I had a similar experience recently with tracking my time use -- coded every fifteen minutes for over a year, hardly ever used it. The key is to be able to search and manipulate the data. For example, I use Microsoft Money 98 for recording finances, and I can tell you stuff like It's the searching by payee or category and the ability to make bar, line, and pie charts displaying the data that makes collecting it worthwhile. Unfortunately Microsoft is not going to be making Money any more, but as long as I still have it it's going to be the best self-tracking software I own.
posted by Noumenon at 6:16 AM on June 30, 2011


It would only be useful if you have a financial goal. If you were saving up for something big, you can track how well you are doing and estimate when you can achieve it. Also you can remove items that you don't need to see what kind of sacrifices can be made to achieve your goal faster.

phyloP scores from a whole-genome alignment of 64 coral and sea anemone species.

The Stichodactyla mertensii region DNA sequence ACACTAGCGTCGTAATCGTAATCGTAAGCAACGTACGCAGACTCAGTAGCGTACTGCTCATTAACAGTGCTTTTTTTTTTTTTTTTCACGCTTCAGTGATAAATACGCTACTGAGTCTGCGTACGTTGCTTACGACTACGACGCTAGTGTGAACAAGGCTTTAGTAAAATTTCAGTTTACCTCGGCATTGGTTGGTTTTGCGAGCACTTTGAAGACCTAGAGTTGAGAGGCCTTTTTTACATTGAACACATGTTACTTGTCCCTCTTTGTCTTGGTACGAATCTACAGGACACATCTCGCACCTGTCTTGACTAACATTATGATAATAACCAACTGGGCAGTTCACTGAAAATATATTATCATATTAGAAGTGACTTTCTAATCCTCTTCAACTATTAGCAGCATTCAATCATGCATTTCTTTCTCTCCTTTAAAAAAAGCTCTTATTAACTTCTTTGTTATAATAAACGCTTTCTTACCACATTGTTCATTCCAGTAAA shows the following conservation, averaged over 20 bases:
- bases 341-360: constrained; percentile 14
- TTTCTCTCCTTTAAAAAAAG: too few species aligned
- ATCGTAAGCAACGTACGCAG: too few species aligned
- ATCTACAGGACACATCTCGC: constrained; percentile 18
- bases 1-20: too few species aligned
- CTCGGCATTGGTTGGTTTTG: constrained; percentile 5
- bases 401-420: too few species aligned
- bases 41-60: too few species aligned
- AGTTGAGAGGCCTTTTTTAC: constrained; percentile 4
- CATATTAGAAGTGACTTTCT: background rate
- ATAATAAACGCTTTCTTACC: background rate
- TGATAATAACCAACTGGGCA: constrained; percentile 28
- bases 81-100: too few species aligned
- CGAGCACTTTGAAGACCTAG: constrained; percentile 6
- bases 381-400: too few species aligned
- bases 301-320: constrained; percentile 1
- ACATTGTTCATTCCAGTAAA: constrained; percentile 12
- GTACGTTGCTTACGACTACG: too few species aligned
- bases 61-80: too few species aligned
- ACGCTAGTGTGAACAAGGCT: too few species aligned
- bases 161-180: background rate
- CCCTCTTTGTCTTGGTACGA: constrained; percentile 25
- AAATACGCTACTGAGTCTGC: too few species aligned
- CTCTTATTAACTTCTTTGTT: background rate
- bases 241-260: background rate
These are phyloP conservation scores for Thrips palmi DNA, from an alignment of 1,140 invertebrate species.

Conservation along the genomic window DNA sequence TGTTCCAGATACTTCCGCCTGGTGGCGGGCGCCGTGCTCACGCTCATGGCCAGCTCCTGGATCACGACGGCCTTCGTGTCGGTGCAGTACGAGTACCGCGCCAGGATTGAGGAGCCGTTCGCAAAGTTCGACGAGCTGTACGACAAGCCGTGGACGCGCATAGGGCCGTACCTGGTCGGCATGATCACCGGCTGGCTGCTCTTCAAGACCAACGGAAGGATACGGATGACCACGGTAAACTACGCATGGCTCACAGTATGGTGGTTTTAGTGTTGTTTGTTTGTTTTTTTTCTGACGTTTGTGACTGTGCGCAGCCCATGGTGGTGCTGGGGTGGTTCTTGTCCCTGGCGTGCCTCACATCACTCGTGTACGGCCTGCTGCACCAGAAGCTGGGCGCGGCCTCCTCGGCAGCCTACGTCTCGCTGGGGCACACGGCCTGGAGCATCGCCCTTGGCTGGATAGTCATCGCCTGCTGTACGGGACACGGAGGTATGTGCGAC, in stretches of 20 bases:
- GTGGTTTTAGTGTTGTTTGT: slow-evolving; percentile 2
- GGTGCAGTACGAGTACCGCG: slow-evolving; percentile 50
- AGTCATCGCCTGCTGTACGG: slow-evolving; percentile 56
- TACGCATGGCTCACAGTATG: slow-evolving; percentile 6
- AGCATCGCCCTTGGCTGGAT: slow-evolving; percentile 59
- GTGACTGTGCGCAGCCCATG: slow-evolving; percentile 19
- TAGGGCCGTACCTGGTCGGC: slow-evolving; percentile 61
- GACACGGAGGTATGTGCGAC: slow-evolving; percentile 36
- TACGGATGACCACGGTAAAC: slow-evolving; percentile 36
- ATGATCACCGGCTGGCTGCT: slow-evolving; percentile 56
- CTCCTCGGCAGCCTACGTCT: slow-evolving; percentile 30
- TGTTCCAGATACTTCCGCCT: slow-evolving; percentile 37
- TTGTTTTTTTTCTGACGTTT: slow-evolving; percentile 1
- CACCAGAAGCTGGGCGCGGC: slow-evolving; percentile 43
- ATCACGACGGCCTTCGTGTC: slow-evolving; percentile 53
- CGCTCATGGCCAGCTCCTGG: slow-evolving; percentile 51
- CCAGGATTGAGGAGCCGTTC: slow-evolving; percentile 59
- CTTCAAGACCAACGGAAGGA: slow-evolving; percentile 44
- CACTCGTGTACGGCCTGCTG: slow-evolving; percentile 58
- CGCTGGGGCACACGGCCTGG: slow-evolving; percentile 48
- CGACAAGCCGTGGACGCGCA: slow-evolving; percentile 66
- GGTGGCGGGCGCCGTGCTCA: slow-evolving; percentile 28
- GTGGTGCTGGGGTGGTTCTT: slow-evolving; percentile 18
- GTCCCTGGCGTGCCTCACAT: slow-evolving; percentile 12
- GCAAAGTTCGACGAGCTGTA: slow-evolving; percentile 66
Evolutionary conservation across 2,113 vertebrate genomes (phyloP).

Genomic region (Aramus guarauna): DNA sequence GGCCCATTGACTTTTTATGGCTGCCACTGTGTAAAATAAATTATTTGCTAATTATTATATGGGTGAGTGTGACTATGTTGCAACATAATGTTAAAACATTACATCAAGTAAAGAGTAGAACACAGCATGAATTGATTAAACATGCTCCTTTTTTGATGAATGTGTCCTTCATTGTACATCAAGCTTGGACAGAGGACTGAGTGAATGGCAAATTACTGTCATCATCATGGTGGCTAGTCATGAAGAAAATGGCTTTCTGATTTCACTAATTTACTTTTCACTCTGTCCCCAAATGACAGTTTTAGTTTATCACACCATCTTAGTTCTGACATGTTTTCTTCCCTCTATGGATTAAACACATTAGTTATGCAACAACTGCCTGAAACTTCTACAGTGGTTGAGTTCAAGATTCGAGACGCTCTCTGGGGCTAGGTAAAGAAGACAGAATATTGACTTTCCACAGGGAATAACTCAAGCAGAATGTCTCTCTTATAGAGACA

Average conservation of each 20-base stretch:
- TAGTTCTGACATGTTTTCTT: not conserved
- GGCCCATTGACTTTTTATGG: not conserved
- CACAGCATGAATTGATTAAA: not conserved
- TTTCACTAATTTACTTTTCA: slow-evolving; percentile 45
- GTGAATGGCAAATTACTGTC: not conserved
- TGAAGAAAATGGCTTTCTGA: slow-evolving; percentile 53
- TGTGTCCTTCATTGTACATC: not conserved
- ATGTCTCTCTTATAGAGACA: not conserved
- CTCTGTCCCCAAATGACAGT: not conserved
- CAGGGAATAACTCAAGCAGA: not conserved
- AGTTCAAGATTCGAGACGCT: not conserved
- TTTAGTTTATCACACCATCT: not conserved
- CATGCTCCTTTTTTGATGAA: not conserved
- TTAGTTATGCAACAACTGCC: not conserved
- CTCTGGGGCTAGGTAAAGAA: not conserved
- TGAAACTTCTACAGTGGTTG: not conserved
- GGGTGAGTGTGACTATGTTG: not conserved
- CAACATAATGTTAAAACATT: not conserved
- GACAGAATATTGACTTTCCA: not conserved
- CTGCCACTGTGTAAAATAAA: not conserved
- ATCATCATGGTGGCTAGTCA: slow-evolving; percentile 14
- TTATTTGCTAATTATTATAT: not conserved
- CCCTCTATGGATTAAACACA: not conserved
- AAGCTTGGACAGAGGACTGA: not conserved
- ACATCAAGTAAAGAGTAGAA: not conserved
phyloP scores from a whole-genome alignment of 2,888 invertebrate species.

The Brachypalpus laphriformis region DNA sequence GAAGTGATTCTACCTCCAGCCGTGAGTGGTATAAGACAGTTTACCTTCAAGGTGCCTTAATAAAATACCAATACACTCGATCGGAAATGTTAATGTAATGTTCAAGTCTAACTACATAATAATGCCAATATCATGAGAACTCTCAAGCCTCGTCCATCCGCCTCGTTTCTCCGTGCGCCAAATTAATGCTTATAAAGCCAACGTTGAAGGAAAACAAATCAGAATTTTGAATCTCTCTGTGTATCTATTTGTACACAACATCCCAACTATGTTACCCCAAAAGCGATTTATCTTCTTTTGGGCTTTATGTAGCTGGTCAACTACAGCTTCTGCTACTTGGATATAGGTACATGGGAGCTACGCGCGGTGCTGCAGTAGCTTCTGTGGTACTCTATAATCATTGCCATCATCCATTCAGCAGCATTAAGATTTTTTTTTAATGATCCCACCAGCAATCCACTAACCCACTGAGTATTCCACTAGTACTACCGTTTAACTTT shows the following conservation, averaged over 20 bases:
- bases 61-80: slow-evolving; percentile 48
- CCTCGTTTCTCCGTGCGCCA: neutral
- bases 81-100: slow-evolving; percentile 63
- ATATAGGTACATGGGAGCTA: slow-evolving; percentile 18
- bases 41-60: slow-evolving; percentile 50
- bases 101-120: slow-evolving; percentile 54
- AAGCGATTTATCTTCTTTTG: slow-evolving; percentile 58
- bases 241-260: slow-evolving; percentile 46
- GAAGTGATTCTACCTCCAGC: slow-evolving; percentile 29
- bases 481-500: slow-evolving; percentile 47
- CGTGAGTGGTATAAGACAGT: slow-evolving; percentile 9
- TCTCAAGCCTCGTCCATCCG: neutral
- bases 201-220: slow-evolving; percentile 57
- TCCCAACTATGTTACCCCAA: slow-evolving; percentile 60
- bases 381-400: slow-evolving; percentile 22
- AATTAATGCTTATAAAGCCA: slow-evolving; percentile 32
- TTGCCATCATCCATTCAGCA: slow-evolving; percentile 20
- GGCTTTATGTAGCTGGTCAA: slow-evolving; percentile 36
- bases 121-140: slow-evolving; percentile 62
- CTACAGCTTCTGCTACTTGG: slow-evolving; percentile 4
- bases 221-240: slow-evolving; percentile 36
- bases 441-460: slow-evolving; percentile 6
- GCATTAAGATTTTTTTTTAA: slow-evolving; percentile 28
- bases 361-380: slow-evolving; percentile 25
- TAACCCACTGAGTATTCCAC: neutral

posted by gttommy at 6:47 AM on June 30, 2011


Thanks for all the answers so far. There is only one entry per month which summarises the total in and out for that month (for the savings account only) so it would be impossible to categorise it. In addition, I've only taken money out of the savings account for big essentials and nothing which you could class as frivolous - even the new TV didn't come out of that!

My gut feel when I looked at this data recently was that although I had 4 years worth of data, it was too vague to be useful for anything.
posted by mr_silver at 7:35 AM on June 30, 2011


As a general point, it is interesting to realise that not all data is valuable.

Totally great point, though I'm not certain that this data meets that test.

I've done the same thing, but I categorize things along the way, both into basic budget categories (Home, Life, Transport, Savings, Debt*) and many subcategories. This totally helps me create budgets and adjust spending. I can't imagine doing things any other way.